A two-stage Atlas 5-401 successfully orbited NASA's TDRS-K (Tracking and Data Relay Satellite) from Cape Caneveral on January 31, 2013, following the shortest ever Atlas 5 launch campaign.  Liftoff from Space Launch Complex 41 took place at 01:48 UTC.  TDRS-K, a Boeing Space System 601 model that weighed 3.454 tonnes, separated into a 4,313 x 35,789 km x 25.9 deg geosynchronous transfer orbit (GTO) about 1 hour 46 minutes later.

The Russian powered first stage burned for 4 minutes 2 seconds.  (It was the second Energomash powered orbital launch within 24 hours.)   This was followed by a 14 minute 12 second long Centaur second stage burn that boosted the vehicle into a 183 x 24,854 km x 26.5 deg parking orbit.  After a 1 hour, 33 minute coast, Centaur reignited for a brief burn to accelerate TDRS-K into its final orbit.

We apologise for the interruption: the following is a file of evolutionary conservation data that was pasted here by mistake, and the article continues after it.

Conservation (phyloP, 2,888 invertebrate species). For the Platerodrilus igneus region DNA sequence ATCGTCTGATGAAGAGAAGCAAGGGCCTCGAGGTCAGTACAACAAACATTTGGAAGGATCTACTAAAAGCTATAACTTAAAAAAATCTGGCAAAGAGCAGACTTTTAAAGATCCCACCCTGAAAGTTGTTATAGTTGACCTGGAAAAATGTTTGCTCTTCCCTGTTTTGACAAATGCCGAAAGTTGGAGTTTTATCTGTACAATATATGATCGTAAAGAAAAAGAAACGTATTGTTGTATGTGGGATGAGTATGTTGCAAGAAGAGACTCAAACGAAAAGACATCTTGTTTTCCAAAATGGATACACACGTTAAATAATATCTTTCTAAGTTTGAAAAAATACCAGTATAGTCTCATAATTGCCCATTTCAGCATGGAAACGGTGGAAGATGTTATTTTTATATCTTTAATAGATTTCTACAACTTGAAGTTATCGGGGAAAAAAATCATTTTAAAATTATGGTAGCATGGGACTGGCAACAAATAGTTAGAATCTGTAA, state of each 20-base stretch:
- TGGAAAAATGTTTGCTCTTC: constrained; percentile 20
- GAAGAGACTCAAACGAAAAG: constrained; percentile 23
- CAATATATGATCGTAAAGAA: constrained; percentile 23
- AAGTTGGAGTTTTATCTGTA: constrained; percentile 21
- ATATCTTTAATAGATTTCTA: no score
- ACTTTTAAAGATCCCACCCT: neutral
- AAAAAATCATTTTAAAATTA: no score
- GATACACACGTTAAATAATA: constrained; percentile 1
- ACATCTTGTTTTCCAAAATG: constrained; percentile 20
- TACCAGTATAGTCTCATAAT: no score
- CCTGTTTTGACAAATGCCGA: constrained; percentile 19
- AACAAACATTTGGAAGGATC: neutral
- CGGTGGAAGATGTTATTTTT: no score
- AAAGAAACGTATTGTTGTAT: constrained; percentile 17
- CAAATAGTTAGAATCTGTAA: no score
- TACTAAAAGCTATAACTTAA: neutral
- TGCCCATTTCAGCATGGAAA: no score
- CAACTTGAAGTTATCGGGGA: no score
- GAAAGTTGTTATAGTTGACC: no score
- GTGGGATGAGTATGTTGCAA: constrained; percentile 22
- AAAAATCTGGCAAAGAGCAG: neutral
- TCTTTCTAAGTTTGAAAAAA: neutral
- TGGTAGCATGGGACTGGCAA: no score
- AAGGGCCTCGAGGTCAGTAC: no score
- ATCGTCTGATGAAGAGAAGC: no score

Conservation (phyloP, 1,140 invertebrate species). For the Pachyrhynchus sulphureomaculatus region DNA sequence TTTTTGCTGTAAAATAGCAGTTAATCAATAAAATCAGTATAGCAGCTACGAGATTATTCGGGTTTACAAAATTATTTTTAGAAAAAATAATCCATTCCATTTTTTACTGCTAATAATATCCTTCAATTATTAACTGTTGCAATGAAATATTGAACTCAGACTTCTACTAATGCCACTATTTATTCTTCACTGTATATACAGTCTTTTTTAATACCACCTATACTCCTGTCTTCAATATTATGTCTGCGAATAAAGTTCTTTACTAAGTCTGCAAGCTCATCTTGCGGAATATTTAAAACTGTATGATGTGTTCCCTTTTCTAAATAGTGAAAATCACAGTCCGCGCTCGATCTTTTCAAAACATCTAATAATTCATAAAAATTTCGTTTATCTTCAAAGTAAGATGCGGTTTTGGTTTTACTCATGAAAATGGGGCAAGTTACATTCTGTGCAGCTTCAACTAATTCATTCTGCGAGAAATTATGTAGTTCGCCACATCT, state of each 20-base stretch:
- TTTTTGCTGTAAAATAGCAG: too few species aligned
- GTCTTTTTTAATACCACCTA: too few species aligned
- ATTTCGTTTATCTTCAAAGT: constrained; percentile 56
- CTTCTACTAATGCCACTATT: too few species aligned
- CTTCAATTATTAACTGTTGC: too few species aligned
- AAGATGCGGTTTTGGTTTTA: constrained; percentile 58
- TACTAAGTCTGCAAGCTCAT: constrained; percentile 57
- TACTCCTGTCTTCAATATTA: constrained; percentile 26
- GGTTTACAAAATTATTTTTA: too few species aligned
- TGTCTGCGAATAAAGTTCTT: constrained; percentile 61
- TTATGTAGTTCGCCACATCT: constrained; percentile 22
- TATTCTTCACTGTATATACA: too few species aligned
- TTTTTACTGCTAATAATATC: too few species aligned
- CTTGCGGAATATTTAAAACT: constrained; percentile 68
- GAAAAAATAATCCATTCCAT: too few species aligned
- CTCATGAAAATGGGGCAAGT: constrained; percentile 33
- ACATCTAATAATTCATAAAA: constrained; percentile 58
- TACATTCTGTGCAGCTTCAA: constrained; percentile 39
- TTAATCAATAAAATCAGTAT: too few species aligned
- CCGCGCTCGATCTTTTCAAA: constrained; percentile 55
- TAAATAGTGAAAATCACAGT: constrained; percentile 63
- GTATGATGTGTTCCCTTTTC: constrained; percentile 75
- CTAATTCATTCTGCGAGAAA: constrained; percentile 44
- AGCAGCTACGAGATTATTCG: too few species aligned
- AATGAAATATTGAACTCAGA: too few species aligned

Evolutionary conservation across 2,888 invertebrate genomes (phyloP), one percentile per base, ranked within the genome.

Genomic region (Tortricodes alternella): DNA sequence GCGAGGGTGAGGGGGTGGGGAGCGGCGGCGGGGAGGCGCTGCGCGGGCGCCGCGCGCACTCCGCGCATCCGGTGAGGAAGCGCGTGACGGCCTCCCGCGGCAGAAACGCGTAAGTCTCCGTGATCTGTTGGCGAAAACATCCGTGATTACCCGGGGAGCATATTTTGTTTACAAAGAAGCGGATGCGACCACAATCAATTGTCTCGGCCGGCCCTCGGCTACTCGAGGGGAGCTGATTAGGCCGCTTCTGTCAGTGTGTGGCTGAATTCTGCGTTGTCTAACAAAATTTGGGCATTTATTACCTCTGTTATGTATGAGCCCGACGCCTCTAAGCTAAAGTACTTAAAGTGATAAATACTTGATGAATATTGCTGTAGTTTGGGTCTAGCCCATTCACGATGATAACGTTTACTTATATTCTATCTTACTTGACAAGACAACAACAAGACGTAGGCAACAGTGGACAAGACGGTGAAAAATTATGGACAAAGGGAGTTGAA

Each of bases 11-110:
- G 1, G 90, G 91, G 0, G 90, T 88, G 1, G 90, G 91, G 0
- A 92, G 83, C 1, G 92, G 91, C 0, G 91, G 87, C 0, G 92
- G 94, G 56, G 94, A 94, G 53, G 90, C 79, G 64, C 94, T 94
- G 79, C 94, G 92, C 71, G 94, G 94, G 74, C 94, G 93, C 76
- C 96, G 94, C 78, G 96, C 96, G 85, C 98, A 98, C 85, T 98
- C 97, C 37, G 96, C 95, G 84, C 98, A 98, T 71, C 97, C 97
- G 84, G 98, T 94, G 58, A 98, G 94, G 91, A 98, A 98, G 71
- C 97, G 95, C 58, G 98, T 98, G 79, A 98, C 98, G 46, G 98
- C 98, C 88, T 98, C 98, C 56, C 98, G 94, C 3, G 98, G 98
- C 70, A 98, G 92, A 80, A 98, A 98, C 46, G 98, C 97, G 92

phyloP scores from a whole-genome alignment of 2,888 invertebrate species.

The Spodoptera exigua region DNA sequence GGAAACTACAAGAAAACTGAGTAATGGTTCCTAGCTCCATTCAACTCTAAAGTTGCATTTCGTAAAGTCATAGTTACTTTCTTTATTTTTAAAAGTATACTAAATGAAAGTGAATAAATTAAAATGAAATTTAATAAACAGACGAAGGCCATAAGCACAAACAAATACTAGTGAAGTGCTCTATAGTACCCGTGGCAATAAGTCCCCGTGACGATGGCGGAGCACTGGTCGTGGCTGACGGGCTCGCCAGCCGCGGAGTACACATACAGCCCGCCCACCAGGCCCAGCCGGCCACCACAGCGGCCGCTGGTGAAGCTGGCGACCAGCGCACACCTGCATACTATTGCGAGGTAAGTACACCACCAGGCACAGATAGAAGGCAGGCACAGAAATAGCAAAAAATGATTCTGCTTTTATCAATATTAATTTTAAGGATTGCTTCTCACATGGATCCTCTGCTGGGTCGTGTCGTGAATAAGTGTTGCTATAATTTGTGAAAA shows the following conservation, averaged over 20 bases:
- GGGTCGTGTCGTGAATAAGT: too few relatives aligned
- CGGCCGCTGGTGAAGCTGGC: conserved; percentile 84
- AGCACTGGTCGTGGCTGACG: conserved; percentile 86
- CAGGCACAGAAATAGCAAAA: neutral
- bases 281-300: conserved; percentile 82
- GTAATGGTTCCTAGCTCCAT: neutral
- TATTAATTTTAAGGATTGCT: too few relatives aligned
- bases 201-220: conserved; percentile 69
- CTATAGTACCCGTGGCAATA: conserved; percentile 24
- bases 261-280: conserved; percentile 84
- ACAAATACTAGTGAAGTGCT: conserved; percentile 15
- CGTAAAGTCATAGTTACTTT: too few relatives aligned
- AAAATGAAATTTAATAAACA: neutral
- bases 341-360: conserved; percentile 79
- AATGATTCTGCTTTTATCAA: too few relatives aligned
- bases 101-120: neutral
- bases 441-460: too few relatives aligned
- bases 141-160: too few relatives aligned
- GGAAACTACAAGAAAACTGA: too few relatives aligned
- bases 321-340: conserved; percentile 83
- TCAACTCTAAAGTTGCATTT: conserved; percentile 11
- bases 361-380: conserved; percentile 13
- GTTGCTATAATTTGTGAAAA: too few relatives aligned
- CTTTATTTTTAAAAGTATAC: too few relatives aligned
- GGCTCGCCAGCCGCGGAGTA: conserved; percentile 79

United Launch Alliance processed this Atlas faster by skipping the standard wet dress rehearsal process.  Skipping WDR saved time, but slightly increased the odds of problems cropping up during the final propellant loading phase of the countdown. 


kslv1-3.jpg (2791 bytes)First Orbital Launch from South Korea

A joint Russian/South Korean rocket named "Korean Space Launch Vehicle-1" (KSLV-1) successfully orbited South Korea's STSAT-2C satellite from Naro Space Center in South Korea on January 30, 2013.  The success followed two previous KSLV launch failures from the same site in 2009 and 2010.  The flight added South Korea to the list of 13 countries that have hosted orbital launches. 

The two-stage rocket, consisting of a Russian Krunichev Angara-derived kerosene/LOX first stage topped by a South Korean KARI solid fuel second stage, lifted off at 07:00 UTC.    The 33 meter tall, 2.9 meter diameter, 140 tonne rocket rose on 170 tonnes of thrust produced by a single Energomash RD-151 staged combustion cycle engine.  The stage burned for almost 229 seconds, with payload fairing separation occuring shortly before the RD-151 shut down.